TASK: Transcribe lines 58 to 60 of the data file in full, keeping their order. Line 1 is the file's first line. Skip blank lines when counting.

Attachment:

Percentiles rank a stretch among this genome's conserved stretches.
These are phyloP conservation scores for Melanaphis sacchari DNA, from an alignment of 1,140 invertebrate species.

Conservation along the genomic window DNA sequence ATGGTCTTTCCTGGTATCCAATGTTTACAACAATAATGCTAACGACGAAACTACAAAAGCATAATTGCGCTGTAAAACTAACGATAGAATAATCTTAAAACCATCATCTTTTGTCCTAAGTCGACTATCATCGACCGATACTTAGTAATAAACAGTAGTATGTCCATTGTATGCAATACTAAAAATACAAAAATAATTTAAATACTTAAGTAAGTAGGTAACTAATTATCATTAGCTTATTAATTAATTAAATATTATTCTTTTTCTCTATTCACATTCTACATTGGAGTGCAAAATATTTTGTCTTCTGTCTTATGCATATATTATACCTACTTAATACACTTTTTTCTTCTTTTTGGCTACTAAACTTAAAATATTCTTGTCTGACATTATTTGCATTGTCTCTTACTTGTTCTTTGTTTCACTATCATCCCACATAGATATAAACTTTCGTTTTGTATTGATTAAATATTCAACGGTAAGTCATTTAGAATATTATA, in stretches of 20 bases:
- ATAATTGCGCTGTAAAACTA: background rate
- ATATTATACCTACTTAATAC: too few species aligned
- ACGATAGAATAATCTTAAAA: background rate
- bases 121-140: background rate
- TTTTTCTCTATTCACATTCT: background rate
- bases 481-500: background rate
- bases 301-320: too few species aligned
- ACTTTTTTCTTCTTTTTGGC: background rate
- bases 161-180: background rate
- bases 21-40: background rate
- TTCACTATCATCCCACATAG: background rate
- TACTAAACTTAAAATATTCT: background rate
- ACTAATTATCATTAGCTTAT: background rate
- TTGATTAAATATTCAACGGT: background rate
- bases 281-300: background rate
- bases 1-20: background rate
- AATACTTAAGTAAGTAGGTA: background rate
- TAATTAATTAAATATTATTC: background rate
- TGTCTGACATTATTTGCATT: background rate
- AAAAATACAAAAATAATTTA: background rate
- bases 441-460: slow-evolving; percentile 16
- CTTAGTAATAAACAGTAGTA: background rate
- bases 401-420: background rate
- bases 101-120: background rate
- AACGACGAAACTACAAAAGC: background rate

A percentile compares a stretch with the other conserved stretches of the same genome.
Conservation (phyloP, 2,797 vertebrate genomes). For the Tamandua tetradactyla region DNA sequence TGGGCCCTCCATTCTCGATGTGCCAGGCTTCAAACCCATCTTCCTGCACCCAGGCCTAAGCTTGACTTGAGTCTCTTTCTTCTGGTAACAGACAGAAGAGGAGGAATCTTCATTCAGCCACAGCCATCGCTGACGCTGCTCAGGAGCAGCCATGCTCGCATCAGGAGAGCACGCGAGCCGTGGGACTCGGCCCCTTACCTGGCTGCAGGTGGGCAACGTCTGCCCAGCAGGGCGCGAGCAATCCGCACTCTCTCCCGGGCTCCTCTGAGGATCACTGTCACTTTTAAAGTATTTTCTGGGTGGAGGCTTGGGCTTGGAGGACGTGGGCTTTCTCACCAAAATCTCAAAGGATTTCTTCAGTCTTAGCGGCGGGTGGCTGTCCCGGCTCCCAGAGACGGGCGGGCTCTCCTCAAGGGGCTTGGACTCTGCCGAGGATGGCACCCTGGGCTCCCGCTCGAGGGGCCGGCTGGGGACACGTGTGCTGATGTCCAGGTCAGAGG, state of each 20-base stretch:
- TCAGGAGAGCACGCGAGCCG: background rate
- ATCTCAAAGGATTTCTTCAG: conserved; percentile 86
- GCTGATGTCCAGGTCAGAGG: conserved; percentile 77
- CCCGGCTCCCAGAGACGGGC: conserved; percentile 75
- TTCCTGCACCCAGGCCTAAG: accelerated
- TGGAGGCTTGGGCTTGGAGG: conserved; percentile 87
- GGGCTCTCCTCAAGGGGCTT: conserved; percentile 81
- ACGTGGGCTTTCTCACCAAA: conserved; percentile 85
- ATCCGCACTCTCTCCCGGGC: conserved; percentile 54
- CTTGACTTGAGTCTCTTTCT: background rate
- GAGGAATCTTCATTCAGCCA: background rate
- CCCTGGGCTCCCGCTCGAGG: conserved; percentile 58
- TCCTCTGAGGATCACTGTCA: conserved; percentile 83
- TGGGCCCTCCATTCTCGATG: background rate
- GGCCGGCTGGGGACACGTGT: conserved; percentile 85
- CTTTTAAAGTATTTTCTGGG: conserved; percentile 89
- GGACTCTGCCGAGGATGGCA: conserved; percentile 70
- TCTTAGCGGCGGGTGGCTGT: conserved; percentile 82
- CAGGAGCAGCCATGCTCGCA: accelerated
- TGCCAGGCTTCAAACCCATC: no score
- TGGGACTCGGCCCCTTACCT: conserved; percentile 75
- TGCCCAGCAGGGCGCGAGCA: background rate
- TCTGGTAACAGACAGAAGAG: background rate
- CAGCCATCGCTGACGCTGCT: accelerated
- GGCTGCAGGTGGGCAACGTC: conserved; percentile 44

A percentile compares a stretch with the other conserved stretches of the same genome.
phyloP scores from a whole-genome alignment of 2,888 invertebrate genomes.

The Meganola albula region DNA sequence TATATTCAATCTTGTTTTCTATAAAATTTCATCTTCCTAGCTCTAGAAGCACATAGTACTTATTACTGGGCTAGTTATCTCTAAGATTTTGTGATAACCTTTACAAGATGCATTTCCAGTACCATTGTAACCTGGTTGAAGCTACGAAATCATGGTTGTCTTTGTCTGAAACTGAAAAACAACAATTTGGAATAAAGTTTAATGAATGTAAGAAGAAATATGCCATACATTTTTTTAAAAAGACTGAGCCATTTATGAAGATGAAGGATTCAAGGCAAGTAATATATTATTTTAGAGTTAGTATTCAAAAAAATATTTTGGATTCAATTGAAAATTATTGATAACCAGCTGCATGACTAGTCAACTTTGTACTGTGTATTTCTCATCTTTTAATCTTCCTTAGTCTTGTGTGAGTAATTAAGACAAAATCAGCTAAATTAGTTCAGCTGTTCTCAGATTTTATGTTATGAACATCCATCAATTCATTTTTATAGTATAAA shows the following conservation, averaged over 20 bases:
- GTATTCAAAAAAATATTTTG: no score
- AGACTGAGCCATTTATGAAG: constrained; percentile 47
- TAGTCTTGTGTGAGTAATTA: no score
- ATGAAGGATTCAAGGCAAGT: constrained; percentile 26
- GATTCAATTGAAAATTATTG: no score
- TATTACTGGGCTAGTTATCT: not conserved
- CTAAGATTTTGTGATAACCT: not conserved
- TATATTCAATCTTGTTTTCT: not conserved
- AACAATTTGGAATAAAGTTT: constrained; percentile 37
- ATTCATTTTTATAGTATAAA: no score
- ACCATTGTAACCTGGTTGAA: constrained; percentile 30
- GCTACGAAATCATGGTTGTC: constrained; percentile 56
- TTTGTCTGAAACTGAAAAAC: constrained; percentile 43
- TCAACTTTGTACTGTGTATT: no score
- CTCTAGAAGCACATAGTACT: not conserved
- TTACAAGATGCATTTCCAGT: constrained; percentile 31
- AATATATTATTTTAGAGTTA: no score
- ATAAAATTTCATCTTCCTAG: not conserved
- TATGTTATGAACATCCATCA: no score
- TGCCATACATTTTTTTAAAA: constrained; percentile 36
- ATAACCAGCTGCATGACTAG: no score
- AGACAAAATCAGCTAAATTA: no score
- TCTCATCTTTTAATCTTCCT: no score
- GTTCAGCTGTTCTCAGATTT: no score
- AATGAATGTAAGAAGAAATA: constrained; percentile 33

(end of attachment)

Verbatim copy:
The Meganola albula region DNA sequence TATATTCAATCTTGTTTTCTATAAAATTTCATCTTCCTAGCTCTAGAAGCACATAGTACTTATTACTGGGCTAGTTATCTCTAAGATTTTGTGATAACCTTTACAAGATGCATTTCCAGTACCATTGTAACCTGGTTGAAGCTACGAAATCATGGTTGTCTTTGTCTGAAACTGAAAAACAACAATTTGGAATAAAGTTTAATGAATGTAAGAAGAAATATGCCATACATTTTTTTAAAAAGACTGAGCCATTTATGAAGATGAAGGATTCAAGGCAAGTAATATATTATTTTAGAGTTAGTATTCAAAAAAATATTTTGGATTCAATTGAAAATTATTGATAACCAGCTGCATGACTAGTCAACTTTGTACTGTGTATTTCTCATCTTTTAATCTTCCTTAGTCTTGTGTGAGTAATTAAGACAAAATCAGCTAAATTAGTTCAGCTGTTCTCAGATTTTATGTTATGAACATCCATCAATTCATTTTTATAGTATAAA shows the following conservation, averaged over 20 bases:
- GTATTCAAAAAAATATTTTG: no score
- AGACTGAGCCATTTATGAAG: constrained; percentile 47